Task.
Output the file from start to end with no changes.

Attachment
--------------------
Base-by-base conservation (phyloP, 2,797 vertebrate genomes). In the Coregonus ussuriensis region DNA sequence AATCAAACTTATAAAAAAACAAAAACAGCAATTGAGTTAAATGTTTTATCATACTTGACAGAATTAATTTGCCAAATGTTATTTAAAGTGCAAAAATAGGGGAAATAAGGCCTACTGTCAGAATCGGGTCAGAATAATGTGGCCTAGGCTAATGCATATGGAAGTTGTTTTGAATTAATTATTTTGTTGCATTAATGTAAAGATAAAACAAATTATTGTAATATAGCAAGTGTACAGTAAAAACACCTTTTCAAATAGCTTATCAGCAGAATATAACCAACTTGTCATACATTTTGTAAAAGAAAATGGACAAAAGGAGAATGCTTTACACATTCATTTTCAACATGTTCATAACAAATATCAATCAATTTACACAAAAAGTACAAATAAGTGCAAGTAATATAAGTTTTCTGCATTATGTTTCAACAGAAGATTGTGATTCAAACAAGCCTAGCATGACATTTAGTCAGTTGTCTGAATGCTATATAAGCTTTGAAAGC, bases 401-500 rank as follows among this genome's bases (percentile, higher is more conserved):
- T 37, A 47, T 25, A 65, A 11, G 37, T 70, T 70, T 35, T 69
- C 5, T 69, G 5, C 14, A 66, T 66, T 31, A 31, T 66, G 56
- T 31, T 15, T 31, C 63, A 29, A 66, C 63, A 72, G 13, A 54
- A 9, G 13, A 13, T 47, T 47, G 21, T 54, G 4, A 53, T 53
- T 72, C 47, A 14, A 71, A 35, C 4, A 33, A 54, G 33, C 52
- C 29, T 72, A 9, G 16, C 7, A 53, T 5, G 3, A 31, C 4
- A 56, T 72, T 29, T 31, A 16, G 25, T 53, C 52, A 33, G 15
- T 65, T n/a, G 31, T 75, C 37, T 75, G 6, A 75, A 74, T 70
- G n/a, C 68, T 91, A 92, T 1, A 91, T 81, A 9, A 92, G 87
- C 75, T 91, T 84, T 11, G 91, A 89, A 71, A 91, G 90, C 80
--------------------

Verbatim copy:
Base-by-base conservation (phyloP, 2,797 vertebrate genomes). In the Coregonus ussuriensis region DNA sequence AATCAAACTTATAAAAAAACAAAAACAGCAATTGAGTTAAATGTTTTATCATACTTGACAGAATTAATTTGCCAAATGTTATTTAAAGTGCAAAAATAGGGGAAATAAGGCCTACTGTCAGAATCGGGTCAGAATAATGTGGCCTAGGCTAATGCATATGGAAGTTGTTTTGAATTAATTATTTTGTTGCATTAATGTAAAGATAAAACAAATTATTGTAATATAGCAAGTGTACAGTAAAAACACCTTTTCAAATAGCTTATCAGCAGAATATAACCAACTTGTCATACATTTTGTAAAAGAAAATGGACAAAAGGAGAATGCTTTACACATTCATTTTCAACATGTTCATAACAAATATCAATCAATTTACACAAAAAGTACAAATAAGTGCAAGTAATATAAGTTTTCTGCATTATGTTTCAACAGAAGATTGTGATTCAAACAAGCCTAGCATGACATTTAGTCAGTTGTCTGAATGCTATATAAGCTTTGAAAGC, bases 401-500 rank as follows among this genome's bases (percentile, higher is more conserved):
- T 37, A 47, T 25, A 65, A 11, G 37, T 70, T 70, T 35, T 69
- C 5, T 69, G 5, C 14, A 66, T 66, T 31, A 31, T 66, G 56
- T 31, T 15, T 31, C 63, A 29, A 66, C 63, A 72, G 13, A 54
- A 9, G 13, A 13, T 47, T 47, G 21, T 54, G 4, A 53, T 53
- T 72, C 47, A 14, A 71, A 35, C 4, A 33, A 54, G 33, C 52
- C 29, T 72, A 9, G 16, C 7, A 53, T 5, G 3, A 31, C 4
- A 56, T 72, T 29, T 31, A 16, G 25, T 53, C 52, A 33, G 15
- T 65, T n/a, G 31, T 75, C 37, T 75, G 6, A 75, A 74, T 70
- G n/a, C 68, T 91, A 92, T 1, A 91, T 81, A 9, A 92, G 87
- C 75, T 91, T 84, T 11, G 91, A 89, A 71, A 91, G 90, C 80